Spring break trip to Roman Germany 2003

Professor William Urban’s spring break trip was this year to Duesseldorf, Germany. Accompanying him were three Monmouth College students: Brittany Hasselberg of Peoria, Wendy Thomas of Mount Pleasant, Iowa, and Christine Regnell; also one faculty member and two students from Western Illinois University.

Assisting in the program was Mathias Betyna, who has worked with the college’s theater department and who was so important in making last year’s trip to Berlin a success. Betyna prepared a scrumptious meal for the group’s first supper—varieties of wurst, sauerkraut, potatoes, breads and beverages; he arranged for a tour of the huge West German Radio studios, a highly appreciated afternoon of coffee and torts on the rotating tower overlooking the Rhine, and a tour of the underground Roman ruins in Cologne; he was there to guide the group around Düsseldorf the first day and at 4:30 AM on the day of departure to see them off.

The youth hostel was very nice, though the one night without warm water was a bit of a challenge. Right on the Rhine, with a good bus connection; and an excellent staff.

The group visited Xanten on the Dutch border, where archeologists have rebuilt part of the Roman city; the museum officials were extremely friendly, and the meal at the "Roman Eatery" was great. The weather was cloudy and the ground muddy, but it was better than the next day’s drizzle; what the group wanted was the glorious springtime weather of the rest of the trip.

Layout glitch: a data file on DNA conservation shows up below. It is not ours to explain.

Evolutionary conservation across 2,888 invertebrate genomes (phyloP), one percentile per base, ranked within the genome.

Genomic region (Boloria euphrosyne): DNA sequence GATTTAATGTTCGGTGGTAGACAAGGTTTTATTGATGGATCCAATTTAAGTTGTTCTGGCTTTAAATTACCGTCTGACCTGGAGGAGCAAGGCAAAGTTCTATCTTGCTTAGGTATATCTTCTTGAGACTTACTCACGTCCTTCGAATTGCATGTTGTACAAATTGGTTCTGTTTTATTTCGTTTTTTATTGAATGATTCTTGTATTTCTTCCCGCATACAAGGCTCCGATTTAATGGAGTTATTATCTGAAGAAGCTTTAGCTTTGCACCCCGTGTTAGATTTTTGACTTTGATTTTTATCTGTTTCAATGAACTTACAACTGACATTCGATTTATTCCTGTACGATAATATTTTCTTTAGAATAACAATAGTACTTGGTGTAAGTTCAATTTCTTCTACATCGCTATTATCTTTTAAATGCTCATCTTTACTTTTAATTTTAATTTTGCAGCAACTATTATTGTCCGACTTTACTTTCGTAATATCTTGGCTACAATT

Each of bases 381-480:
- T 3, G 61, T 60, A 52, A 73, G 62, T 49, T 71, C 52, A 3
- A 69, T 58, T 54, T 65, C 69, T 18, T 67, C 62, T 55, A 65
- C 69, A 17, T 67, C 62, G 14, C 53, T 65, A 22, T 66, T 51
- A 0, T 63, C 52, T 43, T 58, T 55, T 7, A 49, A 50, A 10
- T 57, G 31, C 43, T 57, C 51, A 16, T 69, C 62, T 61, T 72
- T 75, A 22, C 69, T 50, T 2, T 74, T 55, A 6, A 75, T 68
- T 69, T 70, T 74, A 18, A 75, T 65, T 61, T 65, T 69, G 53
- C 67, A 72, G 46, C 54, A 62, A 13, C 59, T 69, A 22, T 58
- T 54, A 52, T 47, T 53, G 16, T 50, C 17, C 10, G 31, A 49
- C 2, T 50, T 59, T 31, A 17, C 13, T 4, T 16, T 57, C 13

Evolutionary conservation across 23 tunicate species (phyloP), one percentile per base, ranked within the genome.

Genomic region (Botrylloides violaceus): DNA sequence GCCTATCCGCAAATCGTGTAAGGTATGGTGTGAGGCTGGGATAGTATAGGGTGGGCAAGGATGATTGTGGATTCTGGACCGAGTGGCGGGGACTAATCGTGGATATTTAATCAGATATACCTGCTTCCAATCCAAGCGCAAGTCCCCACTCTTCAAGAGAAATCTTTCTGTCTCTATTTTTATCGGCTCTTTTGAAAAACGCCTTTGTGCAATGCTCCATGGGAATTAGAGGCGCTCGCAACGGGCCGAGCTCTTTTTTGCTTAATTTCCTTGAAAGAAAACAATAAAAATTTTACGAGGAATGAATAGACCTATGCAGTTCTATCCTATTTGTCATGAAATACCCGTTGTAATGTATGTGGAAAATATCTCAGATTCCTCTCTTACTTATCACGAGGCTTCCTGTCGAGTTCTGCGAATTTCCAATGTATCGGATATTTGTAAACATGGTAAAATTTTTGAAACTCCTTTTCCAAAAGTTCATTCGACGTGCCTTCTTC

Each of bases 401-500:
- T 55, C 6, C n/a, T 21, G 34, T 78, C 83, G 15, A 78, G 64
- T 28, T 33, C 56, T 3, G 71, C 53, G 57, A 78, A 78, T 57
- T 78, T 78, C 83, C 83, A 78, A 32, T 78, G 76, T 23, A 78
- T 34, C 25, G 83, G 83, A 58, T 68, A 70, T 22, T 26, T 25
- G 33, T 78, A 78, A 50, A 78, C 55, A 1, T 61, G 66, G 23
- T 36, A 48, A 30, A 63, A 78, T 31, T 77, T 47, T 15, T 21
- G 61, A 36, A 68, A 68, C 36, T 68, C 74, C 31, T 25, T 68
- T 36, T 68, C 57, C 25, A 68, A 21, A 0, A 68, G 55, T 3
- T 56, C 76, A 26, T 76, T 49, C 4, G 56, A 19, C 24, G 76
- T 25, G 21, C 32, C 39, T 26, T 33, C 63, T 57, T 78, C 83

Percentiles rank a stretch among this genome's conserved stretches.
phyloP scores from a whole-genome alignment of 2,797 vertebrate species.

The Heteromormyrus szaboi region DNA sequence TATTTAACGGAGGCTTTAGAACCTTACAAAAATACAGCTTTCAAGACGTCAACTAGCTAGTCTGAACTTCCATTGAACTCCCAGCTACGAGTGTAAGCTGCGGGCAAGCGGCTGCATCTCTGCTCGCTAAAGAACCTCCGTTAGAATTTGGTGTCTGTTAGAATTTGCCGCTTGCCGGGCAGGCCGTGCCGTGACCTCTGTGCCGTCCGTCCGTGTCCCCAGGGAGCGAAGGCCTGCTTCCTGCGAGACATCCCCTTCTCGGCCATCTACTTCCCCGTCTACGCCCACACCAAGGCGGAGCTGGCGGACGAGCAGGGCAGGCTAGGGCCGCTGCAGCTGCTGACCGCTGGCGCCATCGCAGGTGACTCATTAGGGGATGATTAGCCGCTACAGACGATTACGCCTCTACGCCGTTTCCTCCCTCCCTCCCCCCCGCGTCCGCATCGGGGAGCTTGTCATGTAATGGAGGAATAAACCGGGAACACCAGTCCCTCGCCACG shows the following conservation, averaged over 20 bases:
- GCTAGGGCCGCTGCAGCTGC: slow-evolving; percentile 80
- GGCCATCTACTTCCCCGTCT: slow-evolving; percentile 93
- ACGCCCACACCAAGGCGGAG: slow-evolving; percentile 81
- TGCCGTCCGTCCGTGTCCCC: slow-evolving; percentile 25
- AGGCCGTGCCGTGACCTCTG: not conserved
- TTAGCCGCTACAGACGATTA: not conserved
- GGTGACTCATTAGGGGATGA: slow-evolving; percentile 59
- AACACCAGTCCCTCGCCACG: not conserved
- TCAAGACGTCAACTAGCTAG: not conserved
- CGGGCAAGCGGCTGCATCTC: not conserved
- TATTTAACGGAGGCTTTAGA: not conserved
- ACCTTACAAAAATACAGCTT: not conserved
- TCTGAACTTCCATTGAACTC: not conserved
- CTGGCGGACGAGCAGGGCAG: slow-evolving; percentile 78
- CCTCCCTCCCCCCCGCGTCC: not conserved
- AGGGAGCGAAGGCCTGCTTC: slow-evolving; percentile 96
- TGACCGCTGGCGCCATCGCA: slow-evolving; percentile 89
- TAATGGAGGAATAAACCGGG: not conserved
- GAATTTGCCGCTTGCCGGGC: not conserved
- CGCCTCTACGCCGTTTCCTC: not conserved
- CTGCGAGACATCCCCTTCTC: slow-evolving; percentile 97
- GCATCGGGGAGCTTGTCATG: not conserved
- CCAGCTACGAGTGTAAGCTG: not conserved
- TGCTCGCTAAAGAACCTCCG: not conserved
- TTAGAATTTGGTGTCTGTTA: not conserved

Cologne’s Roman-German museum and the gigantic cathedral were one day’s focus, but there was so much to see in Cologne that the group came back once again.

At the Roman-German museum in Köln, with the Dom in the background.

Two did chose to return for yet one more day. Duesseldorf is rather overwhelmed by Cologne, but everyone liked the city—especially those who chose to eat in the old-fashioned beer hall outside the tourist circles. The food was great wherever the group went, and those who sampled the wines and beer came away thoroughly satisfied.

At Schumacher's Bräuerei, a famous local establishment. A great place to eat, and to drink Schumacher's Alt.

A later meal at a Spanish restaurant in the Altstadt was also worth commending.

Professor Urban said that this was a good group to travel with. Just the right size and variety of ages and backgrounds.

Kaffee und Kuchen in Cologne. Several of us put on weight.

What a civilized way to go.

Aachen was another lovely day, with a visit to Charlemagne’s cathedral and treasury. By this time the students were seasoned travelers, ready to take on the complicated transportation systems, somewhat unusual foods (particularly at breakfast) and figuring out what instructions in German said.

The last day was a long train ride through the Eifel mountains to Trier, with its ancient baths, amphitheater, intact city gate and basilica, and the thoroughly modernized museum.

At the Roman bath in Trier. We also enjoyed wine tasting and more Kuchen.

The prince-bishop's palace in Trier. (They knew how to live in those days.) Lovely weather.

Politics was almost invisible. The German government may have disagreed with Bush's determination to oust Saddam Hussein, but there were no demonstrations; in fact, many of the newspaper editorials supported the American government’s position. Still, security was tight, especially at the Frankfurt airport on March 16.